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How often do you believe you are 100% in charge of your life?

Today is July 12 and the Navigate the Chaos question to consider is “how often do you believe you are 100% in charge of your life?” Indian Hindu monk, yogi, and guru Paramahansa Yogananda noted “Success is hastened or delayed by one’s habits. It is not your passing inspirations or brilliant ideas so much as your everyday mental habits that control your life.”

Paramahansa introduced millions to the teachings of meditation and Kriya Yoga through his organization Self-Realization Fellowship and his best-selling 1946 book Autobiography of a Yogi. Fellow best-selling author Jack Canfield would echo Paramahansa’s thoughts and wrote “You only have control over three things in your life – the thoughts you think, the images you visualize, and the actions you take.”

Comedian Jerry Seinfeld navigated the chaos when he was fired from a television show by taking charge of his life. Seinfeld had a small role on the sitcom "Benson," but the producers did not like the way he was playing the part. They fired him after only three episodes yet never told him. He showed up for a read-through one day and found his part was missing. He was humiliated, but he went right back to performing at comedy clubs. After one performance, a talent scout for the "Tonight Show" was in the audience. Seinfeld landed a gig on the show and his career immediately took off.

He could have easily felt sorry for himself and stopped performing for a while. He could have blamed the producers of Benson for firing him. But like almost everyone who navigates the chaos, Seinfeld believed he was in charge of his life and went out performing. Like Seinfeld, professional runner Dave Wottle believed he was also in charge of his life.

In 1972, then 22-year-old Dave Wottle took charge of his life, got married, and won a gold medal in the 800-meter final of the Olympics. The vision of Wottle, a lanky, shaggy-haired 22-year-old in a golf cap, making up a 10-meter deficit on the final lap to first catch the pack of runners, then move up to third, and then in the final steps catch Soviet star Evgeni Arzhenov to win by just 0.03 seconds, is one of the indelible Olympic images of the last 50 years. But inextricably tied to his Olympic story is another gala event -- his wedding to his wife, Jan. “I was married six days after the Olympic trials, July 15, 1972," Wottle said. "Part of our honeymoon was at the pre-Olympic training camp at Bowdoin College in Maine." That honeymoon was not universally well-received.

Bill Bowerman, the legendary Oregon coach who helmed the Olympic track team in 1972, was not pleased with Wottles’ nuptials. "He was old-school, and I'm trying to think how to put this tactfully," Wottle said, "but he thought women weakened legs." So much so, that after Wottle qualified for the Games in both his specialty, the 1,500 meters, and in the 800, Bowerman tried to talk the freshly minted Bowling Green graduate out of his wedding. Wottle politely refused. The Wottles wed, spent a few days together at a state park in Ohio, and headed off to training camp in Maine.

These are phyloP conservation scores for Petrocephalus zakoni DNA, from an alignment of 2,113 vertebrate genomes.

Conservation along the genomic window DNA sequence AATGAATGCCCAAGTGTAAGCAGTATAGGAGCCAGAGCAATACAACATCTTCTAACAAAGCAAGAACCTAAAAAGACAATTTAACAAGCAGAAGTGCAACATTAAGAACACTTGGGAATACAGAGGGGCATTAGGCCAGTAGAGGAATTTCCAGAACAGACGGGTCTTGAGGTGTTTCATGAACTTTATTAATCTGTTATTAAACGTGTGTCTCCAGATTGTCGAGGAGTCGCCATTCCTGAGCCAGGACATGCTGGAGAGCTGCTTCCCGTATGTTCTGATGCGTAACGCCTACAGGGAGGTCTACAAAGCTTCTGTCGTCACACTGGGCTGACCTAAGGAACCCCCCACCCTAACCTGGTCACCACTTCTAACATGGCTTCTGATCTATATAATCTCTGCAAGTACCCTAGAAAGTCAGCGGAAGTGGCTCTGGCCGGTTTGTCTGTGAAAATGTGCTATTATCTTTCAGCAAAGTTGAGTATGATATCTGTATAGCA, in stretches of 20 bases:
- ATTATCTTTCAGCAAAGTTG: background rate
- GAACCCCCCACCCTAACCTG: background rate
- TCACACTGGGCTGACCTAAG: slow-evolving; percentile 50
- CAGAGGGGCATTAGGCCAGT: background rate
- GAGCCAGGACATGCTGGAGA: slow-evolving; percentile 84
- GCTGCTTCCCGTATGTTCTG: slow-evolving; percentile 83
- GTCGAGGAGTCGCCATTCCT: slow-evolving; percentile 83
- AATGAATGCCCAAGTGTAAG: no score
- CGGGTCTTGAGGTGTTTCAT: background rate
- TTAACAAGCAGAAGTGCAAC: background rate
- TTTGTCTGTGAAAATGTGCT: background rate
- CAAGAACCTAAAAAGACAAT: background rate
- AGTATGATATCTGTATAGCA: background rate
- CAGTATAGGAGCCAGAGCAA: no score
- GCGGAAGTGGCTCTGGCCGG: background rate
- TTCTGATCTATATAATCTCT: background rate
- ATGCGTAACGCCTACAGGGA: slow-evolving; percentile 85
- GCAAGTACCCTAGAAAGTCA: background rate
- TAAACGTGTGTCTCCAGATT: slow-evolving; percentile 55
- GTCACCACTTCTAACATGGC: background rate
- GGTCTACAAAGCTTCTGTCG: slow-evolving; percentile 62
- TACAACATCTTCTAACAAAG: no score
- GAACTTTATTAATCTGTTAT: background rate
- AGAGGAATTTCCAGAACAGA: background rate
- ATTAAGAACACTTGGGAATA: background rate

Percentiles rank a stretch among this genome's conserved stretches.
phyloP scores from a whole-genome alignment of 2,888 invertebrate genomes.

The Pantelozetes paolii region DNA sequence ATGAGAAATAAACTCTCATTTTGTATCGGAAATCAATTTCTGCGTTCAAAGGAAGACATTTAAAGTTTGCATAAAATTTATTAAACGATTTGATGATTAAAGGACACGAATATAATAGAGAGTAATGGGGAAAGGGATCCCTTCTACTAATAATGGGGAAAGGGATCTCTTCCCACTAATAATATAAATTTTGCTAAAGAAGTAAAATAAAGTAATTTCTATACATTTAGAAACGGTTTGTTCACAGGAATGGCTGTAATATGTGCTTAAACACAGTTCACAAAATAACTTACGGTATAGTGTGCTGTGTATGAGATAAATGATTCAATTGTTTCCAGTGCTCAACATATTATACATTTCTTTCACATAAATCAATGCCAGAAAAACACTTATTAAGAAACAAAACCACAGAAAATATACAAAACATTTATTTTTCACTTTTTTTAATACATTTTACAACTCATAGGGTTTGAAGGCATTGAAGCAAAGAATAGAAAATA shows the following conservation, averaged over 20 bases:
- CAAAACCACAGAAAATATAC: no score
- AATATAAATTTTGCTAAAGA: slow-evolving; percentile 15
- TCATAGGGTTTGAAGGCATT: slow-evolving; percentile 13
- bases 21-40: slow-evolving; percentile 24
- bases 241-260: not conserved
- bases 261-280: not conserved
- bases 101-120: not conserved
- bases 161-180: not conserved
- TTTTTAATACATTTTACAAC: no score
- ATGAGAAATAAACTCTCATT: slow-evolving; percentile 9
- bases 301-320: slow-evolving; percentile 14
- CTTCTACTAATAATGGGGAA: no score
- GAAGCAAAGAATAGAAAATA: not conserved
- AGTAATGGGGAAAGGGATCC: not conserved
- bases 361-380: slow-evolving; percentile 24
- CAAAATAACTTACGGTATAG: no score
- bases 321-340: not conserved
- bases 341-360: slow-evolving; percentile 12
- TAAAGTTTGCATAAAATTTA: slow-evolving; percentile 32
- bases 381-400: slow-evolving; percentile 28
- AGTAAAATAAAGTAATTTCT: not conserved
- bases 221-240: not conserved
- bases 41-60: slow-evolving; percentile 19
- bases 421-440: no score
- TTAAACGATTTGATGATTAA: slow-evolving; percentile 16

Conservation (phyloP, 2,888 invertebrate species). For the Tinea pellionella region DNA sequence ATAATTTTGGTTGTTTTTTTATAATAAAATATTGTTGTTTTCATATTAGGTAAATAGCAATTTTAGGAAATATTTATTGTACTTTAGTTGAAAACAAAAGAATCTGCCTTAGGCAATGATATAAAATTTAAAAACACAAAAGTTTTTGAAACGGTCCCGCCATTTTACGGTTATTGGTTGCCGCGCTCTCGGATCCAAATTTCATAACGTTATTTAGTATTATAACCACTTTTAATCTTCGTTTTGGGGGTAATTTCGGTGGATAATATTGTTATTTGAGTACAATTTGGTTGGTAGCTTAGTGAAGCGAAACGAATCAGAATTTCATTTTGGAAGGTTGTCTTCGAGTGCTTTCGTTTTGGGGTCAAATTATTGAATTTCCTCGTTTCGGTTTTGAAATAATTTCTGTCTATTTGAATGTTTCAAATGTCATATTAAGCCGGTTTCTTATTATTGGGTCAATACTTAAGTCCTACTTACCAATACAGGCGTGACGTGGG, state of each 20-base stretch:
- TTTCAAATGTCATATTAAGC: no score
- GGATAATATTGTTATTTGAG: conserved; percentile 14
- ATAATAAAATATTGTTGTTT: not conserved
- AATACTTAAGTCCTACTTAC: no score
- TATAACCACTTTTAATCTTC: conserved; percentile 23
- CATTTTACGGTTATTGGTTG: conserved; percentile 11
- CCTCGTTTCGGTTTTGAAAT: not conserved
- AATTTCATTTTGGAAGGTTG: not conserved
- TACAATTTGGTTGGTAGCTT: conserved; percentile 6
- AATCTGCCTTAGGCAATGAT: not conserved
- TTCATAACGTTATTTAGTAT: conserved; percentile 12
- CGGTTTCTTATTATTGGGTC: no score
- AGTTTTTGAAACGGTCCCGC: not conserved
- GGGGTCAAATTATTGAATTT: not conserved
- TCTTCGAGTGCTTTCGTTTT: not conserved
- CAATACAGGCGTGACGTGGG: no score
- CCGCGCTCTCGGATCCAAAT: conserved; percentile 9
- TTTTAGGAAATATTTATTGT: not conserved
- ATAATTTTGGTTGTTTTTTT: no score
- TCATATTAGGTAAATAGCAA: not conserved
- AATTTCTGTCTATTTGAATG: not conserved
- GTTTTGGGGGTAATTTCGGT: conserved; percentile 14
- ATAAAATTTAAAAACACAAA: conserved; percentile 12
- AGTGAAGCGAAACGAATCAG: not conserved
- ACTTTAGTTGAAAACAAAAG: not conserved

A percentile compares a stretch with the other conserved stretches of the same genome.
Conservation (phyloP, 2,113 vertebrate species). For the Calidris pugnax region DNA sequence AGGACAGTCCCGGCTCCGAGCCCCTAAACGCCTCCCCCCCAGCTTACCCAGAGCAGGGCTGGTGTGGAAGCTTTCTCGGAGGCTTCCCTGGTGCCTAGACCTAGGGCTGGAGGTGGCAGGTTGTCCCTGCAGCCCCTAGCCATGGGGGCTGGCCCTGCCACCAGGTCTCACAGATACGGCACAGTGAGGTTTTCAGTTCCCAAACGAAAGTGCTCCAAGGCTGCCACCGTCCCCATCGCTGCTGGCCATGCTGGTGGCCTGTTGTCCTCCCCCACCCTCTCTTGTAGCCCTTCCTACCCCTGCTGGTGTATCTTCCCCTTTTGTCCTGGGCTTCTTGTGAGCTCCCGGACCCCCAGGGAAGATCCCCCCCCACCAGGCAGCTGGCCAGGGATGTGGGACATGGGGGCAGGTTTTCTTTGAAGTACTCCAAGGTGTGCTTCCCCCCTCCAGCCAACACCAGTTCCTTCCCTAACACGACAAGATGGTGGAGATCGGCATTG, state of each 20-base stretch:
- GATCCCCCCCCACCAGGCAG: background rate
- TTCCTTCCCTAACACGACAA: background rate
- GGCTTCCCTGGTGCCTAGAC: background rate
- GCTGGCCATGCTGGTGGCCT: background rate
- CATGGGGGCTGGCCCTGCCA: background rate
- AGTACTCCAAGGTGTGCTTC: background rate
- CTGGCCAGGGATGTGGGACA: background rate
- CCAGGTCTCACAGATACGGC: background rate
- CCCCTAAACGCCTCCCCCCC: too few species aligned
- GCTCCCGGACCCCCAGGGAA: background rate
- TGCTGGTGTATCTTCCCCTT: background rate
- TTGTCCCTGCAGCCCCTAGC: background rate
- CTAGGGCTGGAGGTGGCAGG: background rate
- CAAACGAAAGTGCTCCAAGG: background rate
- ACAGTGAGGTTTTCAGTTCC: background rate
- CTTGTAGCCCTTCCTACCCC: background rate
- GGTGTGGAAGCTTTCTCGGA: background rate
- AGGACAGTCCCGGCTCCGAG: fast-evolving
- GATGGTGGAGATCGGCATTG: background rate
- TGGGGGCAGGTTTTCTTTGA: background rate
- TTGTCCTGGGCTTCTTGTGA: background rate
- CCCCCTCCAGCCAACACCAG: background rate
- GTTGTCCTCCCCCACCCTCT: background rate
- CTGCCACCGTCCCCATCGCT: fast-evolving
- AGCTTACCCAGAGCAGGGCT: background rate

Although Wottle was in peak condition at the trials he went out hard the first day of training -- "trying to show people I was ready even after I got married," he said -- and hurt his left knee. The tendinitis kept him from running for more than a week and curtailed much of his training in the run-up to the Games. Jan kept reassuring her husband that things would work out. She was right. Following Wottle’s gold medal run, announcer Jim McKay said, “some people said he should not have got married since it was going to ruin him.” But it did not ruin him.

Wottle personified what entrepreneur and author Gary Vaynerchuk would eventually proclaim: "You are 100 fucking percent in charge of your life - stop fucking bitching." But people do bitch about their life, their failures, and their situation. All the time. Why is this?

One explanation as to why people wallow in self-pity bitching all the time can be found in the words of French philosopher Jean-Paul Sartre who wrote the following passage in his 1946 publication Existentialism is a Humanism: “For many have but one resource to sustain them in their misery, and that is to think, ‘Circumstances have been against me, I was worthy to be something much better than I have been. I admit I have never had a great love or a great friendship; but that is because I never met a man or a woman who were worthy of it; if I have not written any very good books, it is because I had not the leisure to do so; or, if I have had no children to whom I could devote myself it is because I did not find the man I could have lived with. So there remains within me a wide range of abilities, inclinations, and potentialities, unused but perfectly viable, which endow me with a worthiness that could never be inferred from the mere history of my actions.’”

  • How often do you believe you are 100% in charge of your life?

  • How often do you remind yourself your ‘success is hastened or delayed by your habits?’

  • How often do you remind yourself ‘you only have control over three things in life – the thoughts you think, the images you visualize, and the actions you take.?’

  • How often do you find yourself bitching about your life situation yet doing nothing to change it?

  • How often have you convinced yourself that ‘circumstances have been against me?’


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